With Russian troops now occupying Ukraine's Crimean Peninsula, Kiev's beleagered interim leaders may be thinking twice about their nation's 1994 decision to abandon nuclear weapons.
The East European country actually held the world's third-largest nuclear arsenal after the dissolution of the Soviet Union. But Kiev in 1994 agreed to transfer all its atomic arms to Russia for elimination, shortly thereafter joined the Nuclear Nonproliferation Treaty as a non-nuclear nation, and within two years was weapons-free.
At the time, John Mearsheimer was one of very few who saw it as an unwise move.
"As soon as it declared independence, Ukraine should have been quietly encouraged to fashion its own nuclear deterrent," the University of Chicago scholar wrote in a 1993 Foreign Policy piece. "A nuclear Ukraine ... is imperative to maintain peace between Ukraine and Russia. ... Ukraine cannot defend itself against a nuclear-armed Russia with conventional weapons, and no state, including the United States, is going to extend to it a meaningful security guarantee."
Today Moscow is sending more troops to Ukraine, where it bases its Black Sea Fleet, amid consternation in Washington and throughout Europe that the nation's entire eastern region might soon fall under Russian control. President Obama last Friday threatened there would be "costs" to Russia if it intervened, but stopped short of offering specifics.
Is Mearsheimer -- still a political science professor at Chicago -- feeling vindicated?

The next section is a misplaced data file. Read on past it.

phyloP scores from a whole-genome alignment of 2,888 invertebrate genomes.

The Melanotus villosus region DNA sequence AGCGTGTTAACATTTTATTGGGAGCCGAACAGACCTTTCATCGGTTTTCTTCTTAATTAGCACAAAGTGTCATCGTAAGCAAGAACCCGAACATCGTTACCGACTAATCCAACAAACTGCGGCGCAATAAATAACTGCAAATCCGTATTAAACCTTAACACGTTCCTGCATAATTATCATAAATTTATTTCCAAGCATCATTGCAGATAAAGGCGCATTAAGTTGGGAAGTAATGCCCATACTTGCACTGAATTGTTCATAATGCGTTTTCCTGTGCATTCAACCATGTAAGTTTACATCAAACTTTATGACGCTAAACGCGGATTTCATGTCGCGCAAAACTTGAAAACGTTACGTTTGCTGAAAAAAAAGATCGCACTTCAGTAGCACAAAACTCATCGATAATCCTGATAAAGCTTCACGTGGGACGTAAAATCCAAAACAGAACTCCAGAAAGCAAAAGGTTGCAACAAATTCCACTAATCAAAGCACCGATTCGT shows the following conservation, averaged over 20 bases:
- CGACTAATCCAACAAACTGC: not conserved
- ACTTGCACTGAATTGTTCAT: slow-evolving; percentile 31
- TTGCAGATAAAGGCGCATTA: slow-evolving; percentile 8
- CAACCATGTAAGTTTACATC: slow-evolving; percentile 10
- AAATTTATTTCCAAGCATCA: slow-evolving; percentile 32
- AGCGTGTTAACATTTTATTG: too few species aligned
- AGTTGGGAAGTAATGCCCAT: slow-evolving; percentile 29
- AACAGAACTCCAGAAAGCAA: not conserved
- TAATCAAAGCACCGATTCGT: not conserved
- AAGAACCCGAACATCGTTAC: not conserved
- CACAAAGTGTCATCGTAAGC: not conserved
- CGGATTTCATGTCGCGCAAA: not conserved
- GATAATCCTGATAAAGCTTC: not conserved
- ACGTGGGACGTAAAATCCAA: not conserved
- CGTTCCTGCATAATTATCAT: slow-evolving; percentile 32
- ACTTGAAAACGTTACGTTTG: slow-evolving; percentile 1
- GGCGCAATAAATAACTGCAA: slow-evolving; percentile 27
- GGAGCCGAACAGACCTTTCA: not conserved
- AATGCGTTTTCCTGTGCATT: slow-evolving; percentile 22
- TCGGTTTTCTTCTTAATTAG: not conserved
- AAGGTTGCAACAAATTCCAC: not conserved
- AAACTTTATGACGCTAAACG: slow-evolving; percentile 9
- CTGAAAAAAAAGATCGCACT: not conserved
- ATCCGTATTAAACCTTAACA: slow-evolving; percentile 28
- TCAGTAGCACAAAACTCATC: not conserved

"I do think they should have kept their nukes," he said on Sunday via email. "If Ukraine had a real nuclear deterrent, the Russians would not be threatening to invade it."
Even given Russia's Cold War-reminiscent actions over the past week, others are thinking Ukraine's two-decade old move to jettison its nuclear stockpile was the right call. In fact, Kremlin-backed Ukrainian President Viktor Yanukovych in 2011 called for other nations in the region to join his country in creating an East European nuclear weapon-free zone.
“Ukraine with nuclear weapons is one heck of a dangerous idea," John Isaacs, executive director of the Council for a Livable World, said in a Monday email. "There is already in the mix eastern Ukraine vs. western Ukraine, East vs. West Cold War overtones, Russian vs. U.S. interventionism. ... It would be like tossing a package of lighted matches into a vat of flammable fluids. The results would be unpredictable, but hazardous for everyone’s health.”
Yet, rewinding history just a few weeks, Mearsheimer said it is possible that none of the recent instability in Ukraine would have occurred if the nation had kept its atomic arms at the close of the Cold War.
"I doubt whether we would have been so anxious to foster a coup," Mearsheimer said of the United States, had Yanukovych and his government wielded a nuclear arsenal. "One treads very lightly -- to put it mildly -- when threatening the survival of a nuclear-armed state, or even the regime in charge of it."
Isaacs, however, sees the risk of nuclear war as simply too high for these arms to act reliably as a stabilizing tool for conflict deterrence.
"There is no predicting what Russia would have done if Ukraine had retained nuclear weapons," he told Global Security Newswire. "We do know that the risk of nuclear holocaust would have increased immeasurably."
With Russian troops occupying Ukraine's Crimean Peninsula, Kiev's beleagered interim leaders may be thinking twice about their nation's 1993 decision.